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View Poll Results: Would you eat vegetables grown with human urine?
Yes 21 35.00%
No 31 51.67%
Maybe. I'd have to read more about it. 8 13.33%
Voters: 60. You may not vote on this poll

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Old 08-16-2015, 09:58 PM
Location: Mid-Atlantic
22,741 posts, read 21,795,564 times
Reputation: 27811


Originally Posted by MrsRosencranz View Post
In arid areas the salts might matter but not in areas of lots of rainfall.

Human urine is used in permaculture as a compost accelerator. It leaves the body sterile. The smell is when airborne bacteria mixes in and reproduces because the urine is rich in nutrients, mainly nitrogen. When placed in the compost it quickly breaks down into it's chemical components by the bacteria and microbes that consume it and release it into the compost as their own waste product. All productive soil has as one of it's components this microbial waste. All soil. Even the soil that the plants you buy in the grocery store is grown in.

Nightsoil is feces. Urine is not called nightsoil. Nightsoil can be used on plants after two to three years of composting. But not before. Cow and horse manure is supposed to be composted for a year. Field contamination is tied to livestock waste in runoff.

Yeah, in the winter I use urine to keep the compost pile cooking. No medications in my supply and by the time I use the compost the urine itself is non-existing.
I used to tell my husband to take a whiz on the compost pile whenever it was convenient. It could always use a bit more nitrogen.
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Old 08-16-2015, 10:17 PM
Location: FLG/PHX/MKE
7,289 posts, read 12,884,454 times
Reputation: 11529
I said yes, since I already have.
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Old 08-17-2015, 03:17 PM
4,279 posts, read 3,295,538 times
Reputation: 2874
Well, maybe this is just the squeamishness of a Westerner, but we don't need to use human pee when animal pee is readily available and contains many of the same nutrients. There are too many disease risks with human pee, a person could have Hepatitis or some other disease that is transferrable to people if the wrong situation arises. Plus, urine also sometimes contains prescription or non-prescription drugs that can probably be absorbed by the roots or the soil. I'm thinking they consider animal waste fertilizer but raw sewage a health risk for a reason, so I would say don't do it.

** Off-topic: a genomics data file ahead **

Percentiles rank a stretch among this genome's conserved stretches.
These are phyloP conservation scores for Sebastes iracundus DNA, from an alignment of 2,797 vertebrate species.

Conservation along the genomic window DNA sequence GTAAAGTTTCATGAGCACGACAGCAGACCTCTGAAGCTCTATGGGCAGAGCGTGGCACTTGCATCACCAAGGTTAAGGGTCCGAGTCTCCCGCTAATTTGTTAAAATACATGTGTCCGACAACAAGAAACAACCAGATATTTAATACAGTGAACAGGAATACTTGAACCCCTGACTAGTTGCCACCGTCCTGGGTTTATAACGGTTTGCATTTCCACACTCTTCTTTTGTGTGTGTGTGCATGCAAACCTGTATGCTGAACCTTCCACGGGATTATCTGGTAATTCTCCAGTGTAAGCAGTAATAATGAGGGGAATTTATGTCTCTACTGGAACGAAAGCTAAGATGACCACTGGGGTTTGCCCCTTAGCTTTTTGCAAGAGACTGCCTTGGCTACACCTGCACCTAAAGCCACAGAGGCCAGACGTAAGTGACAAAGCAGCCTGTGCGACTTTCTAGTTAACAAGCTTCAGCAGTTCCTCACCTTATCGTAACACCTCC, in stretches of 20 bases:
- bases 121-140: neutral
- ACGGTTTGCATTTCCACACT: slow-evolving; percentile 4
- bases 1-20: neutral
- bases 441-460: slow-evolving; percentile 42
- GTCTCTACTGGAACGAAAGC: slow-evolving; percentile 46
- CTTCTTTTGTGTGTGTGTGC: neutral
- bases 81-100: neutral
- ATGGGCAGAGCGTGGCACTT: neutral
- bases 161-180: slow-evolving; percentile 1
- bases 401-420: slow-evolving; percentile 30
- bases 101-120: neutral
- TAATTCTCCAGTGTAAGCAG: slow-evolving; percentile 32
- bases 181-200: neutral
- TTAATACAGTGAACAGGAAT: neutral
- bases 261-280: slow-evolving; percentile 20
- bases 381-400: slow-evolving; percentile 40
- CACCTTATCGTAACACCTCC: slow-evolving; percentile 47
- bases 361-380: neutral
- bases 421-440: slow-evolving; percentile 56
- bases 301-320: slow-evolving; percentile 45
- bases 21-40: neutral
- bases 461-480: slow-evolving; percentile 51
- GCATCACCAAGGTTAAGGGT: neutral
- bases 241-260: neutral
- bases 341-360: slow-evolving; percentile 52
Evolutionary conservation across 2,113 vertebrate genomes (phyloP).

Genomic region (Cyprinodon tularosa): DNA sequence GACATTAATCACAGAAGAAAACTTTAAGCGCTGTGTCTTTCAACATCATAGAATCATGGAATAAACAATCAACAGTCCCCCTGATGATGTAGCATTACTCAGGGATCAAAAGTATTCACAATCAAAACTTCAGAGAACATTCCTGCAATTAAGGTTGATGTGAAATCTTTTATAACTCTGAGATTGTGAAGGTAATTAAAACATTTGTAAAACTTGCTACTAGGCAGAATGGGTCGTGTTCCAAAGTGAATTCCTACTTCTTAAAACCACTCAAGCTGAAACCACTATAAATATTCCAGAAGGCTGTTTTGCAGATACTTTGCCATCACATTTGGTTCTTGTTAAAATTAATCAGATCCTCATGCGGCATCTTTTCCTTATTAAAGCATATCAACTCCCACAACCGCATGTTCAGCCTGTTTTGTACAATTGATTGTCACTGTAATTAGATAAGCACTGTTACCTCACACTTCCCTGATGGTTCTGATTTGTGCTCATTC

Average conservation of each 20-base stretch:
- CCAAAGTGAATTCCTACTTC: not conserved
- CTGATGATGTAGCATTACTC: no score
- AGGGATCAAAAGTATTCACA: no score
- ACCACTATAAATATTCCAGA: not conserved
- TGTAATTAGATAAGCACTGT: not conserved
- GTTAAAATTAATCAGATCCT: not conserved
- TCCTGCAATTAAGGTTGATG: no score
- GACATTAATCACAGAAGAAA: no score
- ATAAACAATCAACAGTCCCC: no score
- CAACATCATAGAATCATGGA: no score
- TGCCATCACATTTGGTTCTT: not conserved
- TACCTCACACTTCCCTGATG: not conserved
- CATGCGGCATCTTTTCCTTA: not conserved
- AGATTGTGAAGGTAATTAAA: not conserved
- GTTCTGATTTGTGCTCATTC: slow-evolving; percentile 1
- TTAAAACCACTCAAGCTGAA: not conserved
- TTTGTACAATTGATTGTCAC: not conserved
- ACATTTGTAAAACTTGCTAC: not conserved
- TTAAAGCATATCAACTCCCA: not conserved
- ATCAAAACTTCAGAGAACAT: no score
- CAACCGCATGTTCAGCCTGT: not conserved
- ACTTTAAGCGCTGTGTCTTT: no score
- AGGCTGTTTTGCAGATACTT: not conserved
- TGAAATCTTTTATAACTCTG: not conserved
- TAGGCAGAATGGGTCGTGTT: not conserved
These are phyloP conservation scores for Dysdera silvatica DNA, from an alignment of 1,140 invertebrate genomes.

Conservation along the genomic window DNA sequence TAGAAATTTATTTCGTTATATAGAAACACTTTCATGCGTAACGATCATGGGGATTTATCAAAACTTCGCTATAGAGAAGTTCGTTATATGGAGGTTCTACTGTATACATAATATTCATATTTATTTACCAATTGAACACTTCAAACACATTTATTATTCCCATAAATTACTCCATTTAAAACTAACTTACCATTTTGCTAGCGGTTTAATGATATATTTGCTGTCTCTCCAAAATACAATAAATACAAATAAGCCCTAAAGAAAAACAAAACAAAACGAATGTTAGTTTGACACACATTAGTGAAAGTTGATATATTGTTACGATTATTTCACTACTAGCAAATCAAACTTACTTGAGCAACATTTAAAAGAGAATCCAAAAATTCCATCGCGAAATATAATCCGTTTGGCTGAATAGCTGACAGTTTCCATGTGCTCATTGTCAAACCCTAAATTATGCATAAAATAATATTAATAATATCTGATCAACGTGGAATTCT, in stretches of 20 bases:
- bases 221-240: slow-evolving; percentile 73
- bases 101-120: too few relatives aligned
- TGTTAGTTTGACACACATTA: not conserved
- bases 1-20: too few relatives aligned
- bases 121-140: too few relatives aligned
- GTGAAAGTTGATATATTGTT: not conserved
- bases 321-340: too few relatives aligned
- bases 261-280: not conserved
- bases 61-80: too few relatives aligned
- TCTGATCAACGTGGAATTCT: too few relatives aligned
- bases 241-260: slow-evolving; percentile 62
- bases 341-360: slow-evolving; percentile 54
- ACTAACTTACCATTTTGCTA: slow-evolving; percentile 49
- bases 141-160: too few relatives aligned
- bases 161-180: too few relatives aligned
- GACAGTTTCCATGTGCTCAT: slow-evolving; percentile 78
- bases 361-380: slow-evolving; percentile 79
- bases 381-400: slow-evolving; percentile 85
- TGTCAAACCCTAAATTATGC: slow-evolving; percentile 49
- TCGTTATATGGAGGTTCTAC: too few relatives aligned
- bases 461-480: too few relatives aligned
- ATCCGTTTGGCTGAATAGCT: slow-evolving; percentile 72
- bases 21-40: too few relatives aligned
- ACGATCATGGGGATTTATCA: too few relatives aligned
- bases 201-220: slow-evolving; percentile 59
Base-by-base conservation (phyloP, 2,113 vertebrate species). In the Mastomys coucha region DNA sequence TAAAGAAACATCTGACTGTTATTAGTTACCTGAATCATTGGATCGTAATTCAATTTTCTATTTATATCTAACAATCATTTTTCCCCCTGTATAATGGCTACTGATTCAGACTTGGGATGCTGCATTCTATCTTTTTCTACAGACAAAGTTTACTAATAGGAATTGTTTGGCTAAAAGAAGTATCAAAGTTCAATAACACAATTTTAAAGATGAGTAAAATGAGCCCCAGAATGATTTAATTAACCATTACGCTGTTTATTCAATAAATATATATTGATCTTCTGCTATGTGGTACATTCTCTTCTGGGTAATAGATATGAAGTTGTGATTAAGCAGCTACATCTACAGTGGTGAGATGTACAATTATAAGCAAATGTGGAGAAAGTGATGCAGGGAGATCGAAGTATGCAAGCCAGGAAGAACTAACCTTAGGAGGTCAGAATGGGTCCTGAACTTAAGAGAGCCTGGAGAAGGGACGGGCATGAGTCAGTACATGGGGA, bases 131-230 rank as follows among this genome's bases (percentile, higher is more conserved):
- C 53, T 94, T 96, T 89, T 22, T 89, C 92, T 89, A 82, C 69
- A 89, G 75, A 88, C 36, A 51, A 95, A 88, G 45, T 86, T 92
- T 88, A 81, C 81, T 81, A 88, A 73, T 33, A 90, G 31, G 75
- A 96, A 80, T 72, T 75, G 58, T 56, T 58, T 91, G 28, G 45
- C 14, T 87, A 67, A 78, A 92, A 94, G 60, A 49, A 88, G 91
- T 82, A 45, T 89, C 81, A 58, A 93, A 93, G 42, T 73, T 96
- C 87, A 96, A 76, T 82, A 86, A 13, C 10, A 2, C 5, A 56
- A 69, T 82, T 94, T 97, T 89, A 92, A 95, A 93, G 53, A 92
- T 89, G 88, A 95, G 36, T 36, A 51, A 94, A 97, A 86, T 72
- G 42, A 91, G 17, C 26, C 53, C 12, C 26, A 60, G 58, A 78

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Old 08-18-2015, 02:54 PM
Location: Under the Redwoods
3,748 posts, read 5,822,018 times
Reputation: 5962
Originally Posted by OwlKaMyst
Peeing in your garden does not mean peeing on the fruits.
Having a large garden, in the middle of nowhere, the growers (myself and husband) have been known to take a break in the garden. We don't pee ON the plants, so the concern of contaminated food is, well, not a concern.

Those food borne pathogens found in the commercial food supply comes from pickers not washing their hands, not from using fields as a toilet.

Originally Posted by Stagemomma View Post
Well, if they are pooping in the field, where exactly do you think they are washing their hands?
You missed something here. Urine is sterile, no need for hands - one can drip dry.
Fecal matter is the offending substance and requires 'hands on'. Take a dump in the field, take a dump in a port-a-potty....either way, it's likely there is not a hand washing station in proximity.
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